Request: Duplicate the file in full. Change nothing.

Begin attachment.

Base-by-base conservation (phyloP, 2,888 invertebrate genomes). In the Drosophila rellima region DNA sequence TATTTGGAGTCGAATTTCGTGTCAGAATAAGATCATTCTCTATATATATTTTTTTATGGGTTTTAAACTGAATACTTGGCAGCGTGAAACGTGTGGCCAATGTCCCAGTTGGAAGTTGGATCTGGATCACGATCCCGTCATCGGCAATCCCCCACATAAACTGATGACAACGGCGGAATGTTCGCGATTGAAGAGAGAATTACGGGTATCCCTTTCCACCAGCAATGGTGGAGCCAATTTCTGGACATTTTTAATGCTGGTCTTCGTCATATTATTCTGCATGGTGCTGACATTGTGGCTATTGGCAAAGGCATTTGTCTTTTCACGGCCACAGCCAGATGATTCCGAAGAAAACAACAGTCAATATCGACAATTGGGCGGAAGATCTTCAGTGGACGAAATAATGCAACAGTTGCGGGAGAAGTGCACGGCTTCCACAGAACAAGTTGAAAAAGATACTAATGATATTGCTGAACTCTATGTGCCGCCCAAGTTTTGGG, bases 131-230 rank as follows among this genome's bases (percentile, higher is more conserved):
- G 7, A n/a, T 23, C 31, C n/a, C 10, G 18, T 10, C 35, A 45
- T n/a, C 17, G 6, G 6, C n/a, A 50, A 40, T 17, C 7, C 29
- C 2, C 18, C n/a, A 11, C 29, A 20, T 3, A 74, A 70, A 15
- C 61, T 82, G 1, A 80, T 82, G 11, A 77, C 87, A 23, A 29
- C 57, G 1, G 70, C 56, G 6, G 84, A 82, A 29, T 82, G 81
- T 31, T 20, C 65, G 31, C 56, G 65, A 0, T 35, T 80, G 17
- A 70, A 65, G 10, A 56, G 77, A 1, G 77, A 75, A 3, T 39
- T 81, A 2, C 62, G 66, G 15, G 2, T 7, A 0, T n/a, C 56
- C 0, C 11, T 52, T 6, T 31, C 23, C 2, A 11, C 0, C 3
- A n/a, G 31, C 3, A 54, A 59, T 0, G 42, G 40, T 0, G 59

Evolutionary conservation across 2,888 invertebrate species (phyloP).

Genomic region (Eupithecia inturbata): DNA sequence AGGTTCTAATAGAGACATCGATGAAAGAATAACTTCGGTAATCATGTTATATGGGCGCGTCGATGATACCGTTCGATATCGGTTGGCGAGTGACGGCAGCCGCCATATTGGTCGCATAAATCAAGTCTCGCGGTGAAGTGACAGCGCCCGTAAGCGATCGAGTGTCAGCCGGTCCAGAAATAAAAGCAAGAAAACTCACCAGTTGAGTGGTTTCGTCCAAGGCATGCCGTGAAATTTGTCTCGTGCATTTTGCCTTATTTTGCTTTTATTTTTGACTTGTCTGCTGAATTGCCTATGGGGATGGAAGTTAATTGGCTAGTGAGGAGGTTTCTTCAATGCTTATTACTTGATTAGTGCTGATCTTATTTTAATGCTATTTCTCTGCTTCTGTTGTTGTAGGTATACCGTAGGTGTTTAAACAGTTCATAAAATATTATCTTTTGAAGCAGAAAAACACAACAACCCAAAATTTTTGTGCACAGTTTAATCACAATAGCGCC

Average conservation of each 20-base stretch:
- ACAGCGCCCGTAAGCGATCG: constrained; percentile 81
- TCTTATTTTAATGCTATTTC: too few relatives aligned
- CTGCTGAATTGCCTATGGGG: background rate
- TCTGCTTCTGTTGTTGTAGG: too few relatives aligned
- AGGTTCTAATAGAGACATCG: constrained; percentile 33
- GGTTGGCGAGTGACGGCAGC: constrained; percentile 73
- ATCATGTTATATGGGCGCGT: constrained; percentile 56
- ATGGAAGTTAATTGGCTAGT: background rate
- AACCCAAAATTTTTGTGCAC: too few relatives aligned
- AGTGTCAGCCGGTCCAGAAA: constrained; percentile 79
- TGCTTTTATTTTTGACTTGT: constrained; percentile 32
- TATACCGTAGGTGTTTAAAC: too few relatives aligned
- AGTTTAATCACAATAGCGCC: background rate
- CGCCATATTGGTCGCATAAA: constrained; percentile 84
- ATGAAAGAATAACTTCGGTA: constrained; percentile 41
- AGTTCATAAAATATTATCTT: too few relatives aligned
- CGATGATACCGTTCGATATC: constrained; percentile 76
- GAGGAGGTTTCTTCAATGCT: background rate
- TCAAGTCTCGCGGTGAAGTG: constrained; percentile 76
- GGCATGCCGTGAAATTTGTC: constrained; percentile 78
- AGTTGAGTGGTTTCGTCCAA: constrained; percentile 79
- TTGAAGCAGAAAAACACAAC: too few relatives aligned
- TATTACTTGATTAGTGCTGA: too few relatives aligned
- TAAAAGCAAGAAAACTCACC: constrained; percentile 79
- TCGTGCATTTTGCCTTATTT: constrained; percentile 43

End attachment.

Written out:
Base-by-base conservation (phyloP, 2,888 invertebrate genomes). In the Drosophila rellima region DNA sequence TATTTGGAGTCGAATTTCGTGTCAGAATAAGATCATTCTCTATATATATTTTTTTATGGGTTTTAAACTGAATACTTGGCAGCGTGAAACGTGTGGCCAATGTCCCAGTTGGAAGTTGGATCTGGATCACGATCCCGTCATCGGCAATCCCCCACATAAACTGATGACAACGGCGGAATGTTCGCGATTGAAGAGAGAATTACGGGTATCCCTTTCCACCAGCAATGGTGGAGCCAATTTCTGGACATTTTTAATGCTGGTCTTCGTCATATTATTCTGCATGGTGCTGACATTGTGGCTATTGGCAAAGGCATTTGTCTTTTCACGGCCACAGCCAGATGATTCCGAAGAAAACAACAGTCAATATCGACAATTGGGCGGAAGATCTTCAGTGGACGAAATAATGCAACAGTTGCGGGAGAAGTGCACGGCTTCCACAGAACAAGTTGAAAAAGATACTAATGATATTGCTGAACTCTATGTGCCGCCCAAGTTTTGGG, bases 131-230 rank as follows among this genome's bases (percentile, higher is more conserved):
- G 7, A n/a, T 23, C 31, C n/a, C 10, G 18, T 10, C 35, A 45
- T n/a, C 17, G 6, G 6, C n/a, A 50, A 40, T 17, C 7, C 29
- C 2, C 18, C n/a, A 11, C 29, A 20, T 3, A 74, A 70, A 15
- C 61, T 82, G 1, A 80, T 82, G 11, A 77, C 87, A 23, A 29
- C 57, G 1, G 70, C 56, G 6, G 84, A 82, A 29, T 82, G 81
- T 31, T 20, C 65, G 31, C 56, G 65, A 0, T 35, T 80, G 17
- A 70, A 65, G 10, A 56, G 77, A 1, G 77, A 75, A 3, T 39
- T 81, A 2, C 62, G 66, G 15, G 2, T 7, A 0, T n/a, C 56
- C 0, C 11, T 52, T 6, T 31, C 23, C 2, A 11, C 0, C 3
- A n/a, G 31, C 3, A 54, A 59, T 0, G 42, G 40, T 0, G 59

Evolutionary conservation across 2,888 invertebrate species (phyloP).

Genomic region (Eupithecia inturbata): DNA sequence AGGTTCTAATAGAGACATCGATGAAAGAATAACTTCGGTAATCATGTTATATGGGCGCGTCGATGATACCGTTCGATATCGGTTGGCGAGTGACGGCAGCCGCCATATTGGTCGCATAAATCAAGTCTCGCGGTGAAGTGACAGCGCCCGTAAGCGATCGAGTGTCAGCCGGTCCAGAAATAAAAGCAAGAAAACTCACCAGTTGAGTGGTTTCGTCCAAGGCATGCCGTGAAATTTGTCTCGTGCATTTTGCCTTATTTTGCTTTTATTTTTGACTTGTCTGCTGAATTGCCTATGGGGATGGAAGTTAATTGGCTAGTGAGGAGGTTTCTTCAATGCTTATTACTTGATTAGTGCTGATCTTATTTTAATGCTATTTCTCTGCTTCTGTTGTTGTAGGTATACCGTAGGTGTTTAAACAGTTCATAAAATATTATCTTTTGAAGCAGAAAAACACAACAACCCAAAATTTTTGTGCACAGTTTAATCACAATAGCGCC

Average conservation of each 20-base stretch:
- ACAGCGCCCGTAAGCGATCG: constrained; percentile 81
- TCTTATTTTAATGCTATTTC: too few relatives aligned
- CTGCTGAATTGCCTATGGGG: background rate
- TCTGCTTCTGTTGTTGTAGG: too few relatives aligned
- AGGTTCTAATAGAGACATCG: constrained; percentile 33
- GGTTGGCGAGTGACGGCAGC: constrained; percentile 73
- ATCATGTTATATGGGCGCGT: constrained; percentile 56
- ATGGAAGTTAATTGGCTAGT: background rate
- AACCCAAAATTTTTGTGCAC: too few relatives aligned
- AGTGTCAGCCGGTCCAGAAA: constrained; percentile 79
- TGCTTTTATTTTTGACTTGT: constrained; percentile 32
- TATACCGTAGGTGTTTAAAC: too few relatives aligned
- AGTTTAATCACAATAGCGCC: background rate
- CGCCATATTGGTCGCATAAA: constrained; percentile 84
- ATGAAAGAATAACTTCGGTA: constrained; percentile 41
- AGTTCATAAAATATTATCTT: too few relatives aligned
- CGATGATACCGTTCGATATC: constrained; percentile 76
- GAGGAGGTTTCTTCAATGCT: background rate
- TCAAGTCTCGCGGTGAAGTG: constrained; percentile 76
- GGCATGCCGTGAAATTTGTC: constrained; percentile 78
- AGTTGAGTGGTTTCGTCCAA: constrained; percentile 79
- TTGAAGCAGAAAAACACAAC: too few relatives aligned
- TATTACTTGATTAGTGCTGA: too few relatives aligned
- TAAAAGCAAGAAAACTCACC: constrained; percentile 79
- TCGTGCATTTTGCCTTATTT: constrained; percentile 43